Mahesh Bhatt returns to direction after over two decades with this film and we’re not sure if that accounts for its dated, faded vibes. What one can be sure of is the fact that netizens who have been aggressively trolling the film and calling for its boycott, needn’t have bothered. Bhatt’s new film is so weak that chances are you will doze off long before the halfway mark.
AT A GLANCE
- Starring: Sanjay Dutt, Pooja Bhatt, Alia Bhatt, Aditya Roy Kapur
- Directed by: Mahesh Bhatt
- Rating: * and 1/2 (one and a half stars)
The film is billed as an action drama that unfolds as a road trip, so you have three people in an SUV driving up mountain terrain. Any resemblance to very basic SUV advertising on TV might not be coincidental. Those bits were necessary to set up a plastic feel-good mood. After all, an Alia Bhatt film — no matter who the hero opposite her is – needs the odd Sufi-pop love song, with the actress and her hero popping out of the sunroof to steal a kiss or two as the vehicle glides through scenic locales.
There are many more such cliches, as Alia’s character Aarya sets out for a Kailash Mansarovar trip ahead of her 21st birthday. That’s where we have the return of Sanjay Dutt as Ravi the cabbie from the original Sadak. He is a gruff old loner now, prone to suicidal swings but maintaining the machismo nonetheless with a heavy-set beard, a tough-guy drawl and an anguished gaze. That’s trademark Sanjay Dutt for you actually, and it still looks good on him.
But Dutt’s screen presence isn’t enough to save the film, you figure as Aarya gets him to drive her up to Ranikhet, from where she plans a chopper ride to Mansarovar. On way, she picks up her boyfriend Vishal (Aditya Roy Kapur) from, uhh, Central Jail. Vishal walks out of jail as if he’s just stepping out of gym and a shower.
For the sake of contrived plot progression, Aarya has a very filmi motive for the trip. What unfolds as the minutes roll is a weird mix of stale storytelling about jaidaad, unimaginative drama and standard violence, thrown into the narrative with an evil Guruji (Makarand Deshpande, in an inexplicable mood to ham). The bad godman wants Aarya out, it seems, because her rich mom has left lots of wealth for the girl.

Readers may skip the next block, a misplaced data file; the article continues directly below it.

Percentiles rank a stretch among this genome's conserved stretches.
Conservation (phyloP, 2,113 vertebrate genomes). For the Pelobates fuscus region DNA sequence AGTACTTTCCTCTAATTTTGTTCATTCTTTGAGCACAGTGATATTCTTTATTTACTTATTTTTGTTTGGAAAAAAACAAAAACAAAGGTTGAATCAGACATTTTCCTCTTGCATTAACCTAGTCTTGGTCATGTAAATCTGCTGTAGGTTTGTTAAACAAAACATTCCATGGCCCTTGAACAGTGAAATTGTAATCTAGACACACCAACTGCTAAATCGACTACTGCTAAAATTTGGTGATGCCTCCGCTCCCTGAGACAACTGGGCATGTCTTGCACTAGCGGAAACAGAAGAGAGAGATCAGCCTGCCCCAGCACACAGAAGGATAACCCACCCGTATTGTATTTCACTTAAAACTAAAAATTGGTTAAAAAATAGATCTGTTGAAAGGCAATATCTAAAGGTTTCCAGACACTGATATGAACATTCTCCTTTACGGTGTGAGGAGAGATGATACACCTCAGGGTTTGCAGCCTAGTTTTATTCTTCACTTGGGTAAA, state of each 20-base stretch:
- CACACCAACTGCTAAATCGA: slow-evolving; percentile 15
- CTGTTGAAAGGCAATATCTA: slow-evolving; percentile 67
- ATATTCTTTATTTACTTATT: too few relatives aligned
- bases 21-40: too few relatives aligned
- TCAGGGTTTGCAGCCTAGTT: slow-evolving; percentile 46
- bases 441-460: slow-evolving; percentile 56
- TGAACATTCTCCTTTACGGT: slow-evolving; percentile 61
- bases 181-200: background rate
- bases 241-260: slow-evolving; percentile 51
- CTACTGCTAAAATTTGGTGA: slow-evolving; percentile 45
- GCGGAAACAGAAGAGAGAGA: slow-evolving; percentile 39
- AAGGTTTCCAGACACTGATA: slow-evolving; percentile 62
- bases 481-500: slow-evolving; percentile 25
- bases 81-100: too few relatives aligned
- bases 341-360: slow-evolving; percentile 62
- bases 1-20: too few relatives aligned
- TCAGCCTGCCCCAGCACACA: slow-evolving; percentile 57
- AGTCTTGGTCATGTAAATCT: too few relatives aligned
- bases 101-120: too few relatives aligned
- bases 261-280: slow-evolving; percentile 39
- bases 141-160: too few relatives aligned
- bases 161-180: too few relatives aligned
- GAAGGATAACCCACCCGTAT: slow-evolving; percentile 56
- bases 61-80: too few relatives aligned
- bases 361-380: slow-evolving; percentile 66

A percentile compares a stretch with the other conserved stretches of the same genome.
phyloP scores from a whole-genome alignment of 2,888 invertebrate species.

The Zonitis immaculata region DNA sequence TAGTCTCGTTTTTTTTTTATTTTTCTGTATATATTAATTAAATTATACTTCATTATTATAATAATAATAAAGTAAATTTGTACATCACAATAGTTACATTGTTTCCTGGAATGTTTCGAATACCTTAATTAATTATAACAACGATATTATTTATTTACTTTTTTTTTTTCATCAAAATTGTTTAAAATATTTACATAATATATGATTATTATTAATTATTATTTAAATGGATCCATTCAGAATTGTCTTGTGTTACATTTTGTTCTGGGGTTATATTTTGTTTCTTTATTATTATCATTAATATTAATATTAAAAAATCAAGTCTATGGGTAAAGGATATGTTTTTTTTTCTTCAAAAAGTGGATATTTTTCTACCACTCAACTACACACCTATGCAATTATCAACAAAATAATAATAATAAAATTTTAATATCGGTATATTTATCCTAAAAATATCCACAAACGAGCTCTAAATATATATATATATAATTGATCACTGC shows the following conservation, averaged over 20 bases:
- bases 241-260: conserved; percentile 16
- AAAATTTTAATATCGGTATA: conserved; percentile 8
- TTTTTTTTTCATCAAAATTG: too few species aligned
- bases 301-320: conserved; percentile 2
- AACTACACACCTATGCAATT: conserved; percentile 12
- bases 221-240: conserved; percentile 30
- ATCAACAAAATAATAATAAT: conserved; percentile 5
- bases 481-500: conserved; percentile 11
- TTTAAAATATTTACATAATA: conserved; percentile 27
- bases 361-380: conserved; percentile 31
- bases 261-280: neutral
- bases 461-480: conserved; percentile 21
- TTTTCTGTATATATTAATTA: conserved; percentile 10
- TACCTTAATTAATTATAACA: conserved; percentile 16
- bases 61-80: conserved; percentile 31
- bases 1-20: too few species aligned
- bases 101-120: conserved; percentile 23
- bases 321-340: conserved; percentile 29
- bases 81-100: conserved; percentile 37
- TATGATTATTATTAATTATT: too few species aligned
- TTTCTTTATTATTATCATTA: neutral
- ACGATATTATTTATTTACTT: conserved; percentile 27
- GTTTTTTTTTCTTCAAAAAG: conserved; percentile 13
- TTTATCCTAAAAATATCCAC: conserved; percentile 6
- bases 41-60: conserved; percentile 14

What ultimately unfolds is a banal nineties potboiler parceled as a film of 2020. Bhatt along with co-writer Suhrita Sengupta pushes the limits in a bid to make that story idea seem exciting with twists you would see coming if you grew up on a Bollywood diet from two to three decades back. “Bhagwan apne saath hain, is sadak par,” declares Alia as Aarya, in case the utter pile of cliches made you forget the name of the film.
Sanjay Dutt as Ravi is supposed to be the connecting link between the first Sadak of 1991 and this film. He is a tormented man, blaming himself for the death of Pooja (Pooja Bhatt), the sex worker he loved in the first film. Dutt exudes a mix of angst, vulnerability and recklessness while bringing alive Ravi. It is an image he has portrayed with aplomb too many times in the eighties and the nineties – Sadak, Naam, Kabzaa, Imaandaar or Vaastav would just be a few names to recall at random. In Sadak 2, although he looks dashing as ever, he was merely rehashing the prototype.
For the sake of justifying his presence in the film (apart from the fact that Alia Bhatt needs a love interest), Aditya Roy Kapoor’s Vishal gets a sub plot unto himself. It is as unconvincing as the actor’s efforts to emote.
In fact, most of the characters drawn out in the film lack conviction — especially the villains. Makarand Deshpande as the vile godman was probably overwhelmed with the idea that he had to match the late Sadashiv Amrapurkar’s unforgettable act as the transgender pimp Maharani in the first film. Makarand takes the loud route to create an impact as the malevolent Guruji, and falls short.
Then there is Gulshan Grover as a hitman with a chopped hand. He is called (very imaginatively) Dilip Haathkata. Grover strikes vintage snarling form while enacting the role.
Sadak 2 plods ahead on the path to nowhere with these weird characters and many more like them, meandering aimlessly towards a climax that hardly surprises or thrills. The film is best avoided.
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